With Tillerson in Moscow, will he meet with Putin?

Jane Onyanga-Omara
Russian Foreign Minister Sergei Lavrov and U.S. Secretary of State Rex Tillerson enter a hall during their meeting in Moscow, Russia, April 12, 2017.
Maxim Shemetov | Reuters

Last week's U.S. missile strike on a Syrian air base in retaliation for an alleged chemical weapons attack must not be repeated, Russian Foreign Minister Sergey Lavrov warned Secretary of State Rex Tillerson on Wednesday, Russian state media reported.

President Trump ordered the strike, citing a chemical attack that killed at least 86 people that the he blamed on the government of Syrian President Bashar Assad, who is a close Russian ally and has depended on Russian military support in a six-year-old civil war.

Tillerson met with Lavrov in Moscow to urge Russia to end its support for Assad. Tillerson is the first Trump administration official to visit Russia, and the meeting likely was tense.

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On Tuesday, top U.S. officials rebuked Russia for either being complicit in the April 4 chemical attack or incompetence for failing to ensure that Assad destroyed all of his chemical weapons in 2013, as Russia promised it would guarantee.

Defense Secretary James Mattis said military intelligence confirmed that the Syrians dropped a lethal nerve gas on a rebel-held town and rejected Russian claims that the chemical was released when Syrian aircraft bombed a rebel lab.

The White House also said there is overwhelming evidence that Syria used a sarin nerve agent and that Russia is trying to help Assad's government cover up the illegal use of chemical weapons.

Kremlin spokesman Dmitry Peskov told reporters that Putin could meet with Tillerson "if it is decided" that he needs to be briefed on the outcome of the talks.

Peskov said that calls for Russia to distance itself from Assad are "short-sighted" and "absurd," because they disregard the need to fight terrorism and to find a political solution to the crisis in Syria.

Putin said relations with the U.S. have worsened in the first few months of Trump's presidency.

"It can be said that the level of trust at the working level, especially at the military level, has not become better but most likely has degraded," he told state broadcaster Mir TV.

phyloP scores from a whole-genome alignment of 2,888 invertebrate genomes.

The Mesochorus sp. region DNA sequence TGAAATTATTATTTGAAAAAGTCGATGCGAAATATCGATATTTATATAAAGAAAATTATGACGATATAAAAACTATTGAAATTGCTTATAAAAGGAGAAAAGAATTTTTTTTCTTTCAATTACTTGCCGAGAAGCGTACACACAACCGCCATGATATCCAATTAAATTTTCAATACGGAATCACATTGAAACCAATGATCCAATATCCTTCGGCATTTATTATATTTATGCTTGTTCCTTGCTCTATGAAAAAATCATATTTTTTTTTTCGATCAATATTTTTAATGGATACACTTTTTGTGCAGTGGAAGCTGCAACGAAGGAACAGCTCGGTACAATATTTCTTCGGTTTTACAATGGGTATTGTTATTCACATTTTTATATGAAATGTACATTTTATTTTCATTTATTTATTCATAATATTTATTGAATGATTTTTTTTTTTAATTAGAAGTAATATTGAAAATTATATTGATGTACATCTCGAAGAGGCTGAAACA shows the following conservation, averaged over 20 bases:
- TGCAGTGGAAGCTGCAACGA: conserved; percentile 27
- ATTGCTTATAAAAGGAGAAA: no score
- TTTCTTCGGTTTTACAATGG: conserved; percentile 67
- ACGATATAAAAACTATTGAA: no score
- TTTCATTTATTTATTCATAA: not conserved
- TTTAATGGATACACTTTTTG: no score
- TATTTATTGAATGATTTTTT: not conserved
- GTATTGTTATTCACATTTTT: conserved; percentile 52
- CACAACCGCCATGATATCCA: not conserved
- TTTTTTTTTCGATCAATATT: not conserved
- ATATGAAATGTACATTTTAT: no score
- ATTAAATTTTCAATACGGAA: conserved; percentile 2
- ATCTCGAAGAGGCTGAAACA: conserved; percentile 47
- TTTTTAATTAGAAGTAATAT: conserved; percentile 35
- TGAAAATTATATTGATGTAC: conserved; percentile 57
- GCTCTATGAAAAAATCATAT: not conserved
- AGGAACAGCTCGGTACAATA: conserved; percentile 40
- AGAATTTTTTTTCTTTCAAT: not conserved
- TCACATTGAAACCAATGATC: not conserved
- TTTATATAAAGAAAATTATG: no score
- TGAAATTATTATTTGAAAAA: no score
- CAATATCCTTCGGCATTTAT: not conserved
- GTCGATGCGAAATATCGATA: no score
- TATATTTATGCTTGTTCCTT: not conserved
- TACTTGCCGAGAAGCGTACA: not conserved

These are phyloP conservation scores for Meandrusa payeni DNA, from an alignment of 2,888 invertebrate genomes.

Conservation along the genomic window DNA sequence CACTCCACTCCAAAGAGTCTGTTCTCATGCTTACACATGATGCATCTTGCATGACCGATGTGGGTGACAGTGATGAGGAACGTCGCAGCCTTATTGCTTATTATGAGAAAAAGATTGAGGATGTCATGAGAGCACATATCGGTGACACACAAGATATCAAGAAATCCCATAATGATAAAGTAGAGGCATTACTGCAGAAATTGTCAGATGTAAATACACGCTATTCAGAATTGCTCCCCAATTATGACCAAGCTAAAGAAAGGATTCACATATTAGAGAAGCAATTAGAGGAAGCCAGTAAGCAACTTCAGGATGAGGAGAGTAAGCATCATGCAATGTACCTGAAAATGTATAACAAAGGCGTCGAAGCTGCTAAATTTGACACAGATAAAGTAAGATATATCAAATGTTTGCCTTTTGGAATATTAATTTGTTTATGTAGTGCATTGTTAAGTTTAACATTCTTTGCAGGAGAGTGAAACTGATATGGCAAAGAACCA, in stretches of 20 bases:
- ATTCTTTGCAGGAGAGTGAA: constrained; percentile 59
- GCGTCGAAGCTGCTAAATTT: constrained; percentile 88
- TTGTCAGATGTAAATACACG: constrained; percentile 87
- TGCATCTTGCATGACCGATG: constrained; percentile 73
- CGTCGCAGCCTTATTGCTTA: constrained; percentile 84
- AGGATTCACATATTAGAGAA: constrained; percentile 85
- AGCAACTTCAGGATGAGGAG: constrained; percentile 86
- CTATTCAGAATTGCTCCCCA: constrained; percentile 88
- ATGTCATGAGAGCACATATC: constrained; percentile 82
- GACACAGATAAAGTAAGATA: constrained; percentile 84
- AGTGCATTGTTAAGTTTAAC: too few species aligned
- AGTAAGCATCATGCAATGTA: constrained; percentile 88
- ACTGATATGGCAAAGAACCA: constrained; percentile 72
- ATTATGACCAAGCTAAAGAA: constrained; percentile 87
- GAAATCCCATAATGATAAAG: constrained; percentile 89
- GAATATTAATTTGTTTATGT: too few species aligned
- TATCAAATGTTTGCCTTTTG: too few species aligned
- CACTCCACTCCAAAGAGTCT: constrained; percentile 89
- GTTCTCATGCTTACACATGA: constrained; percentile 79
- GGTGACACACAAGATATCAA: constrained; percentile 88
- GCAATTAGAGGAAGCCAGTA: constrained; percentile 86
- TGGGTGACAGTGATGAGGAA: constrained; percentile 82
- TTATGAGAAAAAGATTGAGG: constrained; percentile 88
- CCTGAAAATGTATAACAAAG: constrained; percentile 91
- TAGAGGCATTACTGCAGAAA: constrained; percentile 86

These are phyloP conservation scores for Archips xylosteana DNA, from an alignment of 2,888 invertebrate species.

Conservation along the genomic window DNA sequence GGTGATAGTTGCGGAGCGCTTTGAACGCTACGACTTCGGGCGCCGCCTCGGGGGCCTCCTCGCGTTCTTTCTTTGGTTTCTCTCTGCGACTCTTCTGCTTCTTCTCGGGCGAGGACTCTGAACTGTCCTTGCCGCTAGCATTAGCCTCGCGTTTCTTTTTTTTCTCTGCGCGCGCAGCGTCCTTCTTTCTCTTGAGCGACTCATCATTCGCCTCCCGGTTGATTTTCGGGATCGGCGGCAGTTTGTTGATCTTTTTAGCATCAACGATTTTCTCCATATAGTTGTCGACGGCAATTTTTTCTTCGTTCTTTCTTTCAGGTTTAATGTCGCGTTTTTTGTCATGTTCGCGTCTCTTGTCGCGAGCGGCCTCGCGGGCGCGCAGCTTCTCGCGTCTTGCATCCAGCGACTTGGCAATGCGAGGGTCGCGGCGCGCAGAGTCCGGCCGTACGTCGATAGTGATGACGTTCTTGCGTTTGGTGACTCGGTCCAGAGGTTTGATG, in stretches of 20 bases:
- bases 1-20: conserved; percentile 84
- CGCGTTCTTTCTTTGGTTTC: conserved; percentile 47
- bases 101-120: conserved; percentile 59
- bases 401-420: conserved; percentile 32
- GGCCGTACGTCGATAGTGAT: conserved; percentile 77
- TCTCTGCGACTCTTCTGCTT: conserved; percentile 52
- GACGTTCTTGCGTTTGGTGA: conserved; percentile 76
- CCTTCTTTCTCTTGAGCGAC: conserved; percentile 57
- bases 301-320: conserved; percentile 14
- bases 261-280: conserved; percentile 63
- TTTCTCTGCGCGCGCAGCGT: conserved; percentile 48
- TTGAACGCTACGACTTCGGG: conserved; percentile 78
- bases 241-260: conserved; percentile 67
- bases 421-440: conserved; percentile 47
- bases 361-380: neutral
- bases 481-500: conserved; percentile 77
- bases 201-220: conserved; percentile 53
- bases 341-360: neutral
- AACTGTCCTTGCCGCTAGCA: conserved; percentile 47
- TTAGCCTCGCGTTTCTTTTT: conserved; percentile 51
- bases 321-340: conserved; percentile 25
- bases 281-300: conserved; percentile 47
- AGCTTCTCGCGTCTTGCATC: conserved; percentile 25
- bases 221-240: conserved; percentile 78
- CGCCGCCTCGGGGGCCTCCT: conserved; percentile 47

Putin told Mir TV that the U.S. broke international law by striking the air base without providing evidence that the Syrian government used chemical weapons.

"Most recently, we saw rather alarming steps, when an unlawful attack against Syria was carried out," Lavrov said at the meeting with Tillerson, according to Russian news agency TASS.

"Russia's leadership has already voiced its principal assessments in this respect. We believe it is of principal importance to prevent risks of a repeat of such steps in the future," he added.

Tillerson said the U.S. and Russia had "sharp differences" that he was seeking to "better understand" so they can be narrowed.

"We both have agreed our lines of communication shall always remain open," he said, according to the Associated Press.

Putin has said that Russia will appeal to the United Nations to investigate the chemical attack.

On Tuesday at a G7 summit in Italy, Tillerson said Russia must choose between aligning itself with the U.S. and other Western nations or Assad, Iran and the militant group Hezbollah.

President Trump told Fox Business Network's Mornings with Maria that Putin is "backing a person that's truly an evil person" in his support for Assad. The interview was scheduled to air Wednesday morning.

Russia's foreign ministry said it hoped for constructive talks with Tillerson on the eve of the meetings.

"In the course of the forthcoming talks we would like to realize first and foremost to what extent the United States is aware of the need for stabilization and normalization of bilateral relations," the ministry said in a statement carried by TASS on Tuesday.

Russia is also hoping Tillerson's trip will help it better understand Washington's plans for North Korea, TASS reported.